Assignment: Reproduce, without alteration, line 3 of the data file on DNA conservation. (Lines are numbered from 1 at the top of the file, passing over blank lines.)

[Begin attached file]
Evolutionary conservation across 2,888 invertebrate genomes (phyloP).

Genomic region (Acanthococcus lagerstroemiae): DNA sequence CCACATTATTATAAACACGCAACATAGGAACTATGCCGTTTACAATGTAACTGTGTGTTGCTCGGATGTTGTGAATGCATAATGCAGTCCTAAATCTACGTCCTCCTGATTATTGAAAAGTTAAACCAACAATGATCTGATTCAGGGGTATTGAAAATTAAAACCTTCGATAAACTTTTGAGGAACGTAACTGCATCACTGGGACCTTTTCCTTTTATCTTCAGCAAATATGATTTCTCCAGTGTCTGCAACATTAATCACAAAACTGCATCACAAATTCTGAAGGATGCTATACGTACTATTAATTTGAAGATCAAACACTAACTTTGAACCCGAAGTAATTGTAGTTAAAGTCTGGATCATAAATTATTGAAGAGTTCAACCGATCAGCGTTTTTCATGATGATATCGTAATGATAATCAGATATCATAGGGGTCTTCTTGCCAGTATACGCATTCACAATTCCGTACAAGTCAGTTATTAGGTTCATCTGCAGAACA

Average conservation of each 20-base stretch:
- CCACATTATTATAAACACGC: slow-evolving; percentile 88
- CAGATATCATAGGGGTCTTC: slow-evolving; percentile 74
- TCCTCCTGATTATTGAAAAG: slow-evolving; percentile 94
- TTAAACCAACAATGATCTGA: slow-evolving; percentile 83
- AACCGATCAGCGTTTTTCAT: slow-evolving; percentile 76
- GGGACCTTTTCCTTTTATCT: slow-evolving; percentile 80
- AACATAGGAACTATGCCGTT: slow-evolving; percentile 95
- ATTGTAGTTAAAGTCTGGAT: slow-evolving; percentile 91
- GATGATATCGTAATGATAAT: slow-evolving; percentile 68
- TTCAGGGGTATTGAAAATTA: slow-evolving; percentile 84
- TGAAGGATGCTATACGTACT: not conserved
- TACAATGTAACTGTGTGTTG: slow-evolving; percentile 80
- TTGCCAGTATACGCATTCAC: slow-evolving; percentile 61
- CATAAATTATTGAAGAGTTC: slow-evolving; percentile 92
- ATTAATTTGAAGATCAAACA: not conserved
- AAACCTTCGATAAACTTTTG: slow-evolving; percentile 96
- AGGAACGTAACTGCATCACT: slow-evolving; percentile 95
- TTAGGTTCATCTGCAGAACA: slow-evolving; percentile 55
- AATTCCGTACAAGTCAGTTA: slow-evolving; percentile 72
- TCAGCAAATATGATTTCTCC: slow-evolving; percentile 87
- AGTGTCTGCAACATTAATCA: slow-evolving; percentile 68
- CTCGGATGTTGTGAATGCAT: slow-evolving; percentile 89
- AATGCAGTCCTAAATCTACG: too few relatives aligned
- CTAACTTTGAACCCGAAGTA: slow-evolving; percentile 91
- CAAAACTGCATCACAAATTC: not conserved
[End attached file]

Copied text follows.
Average conservation of each 20-base stretch: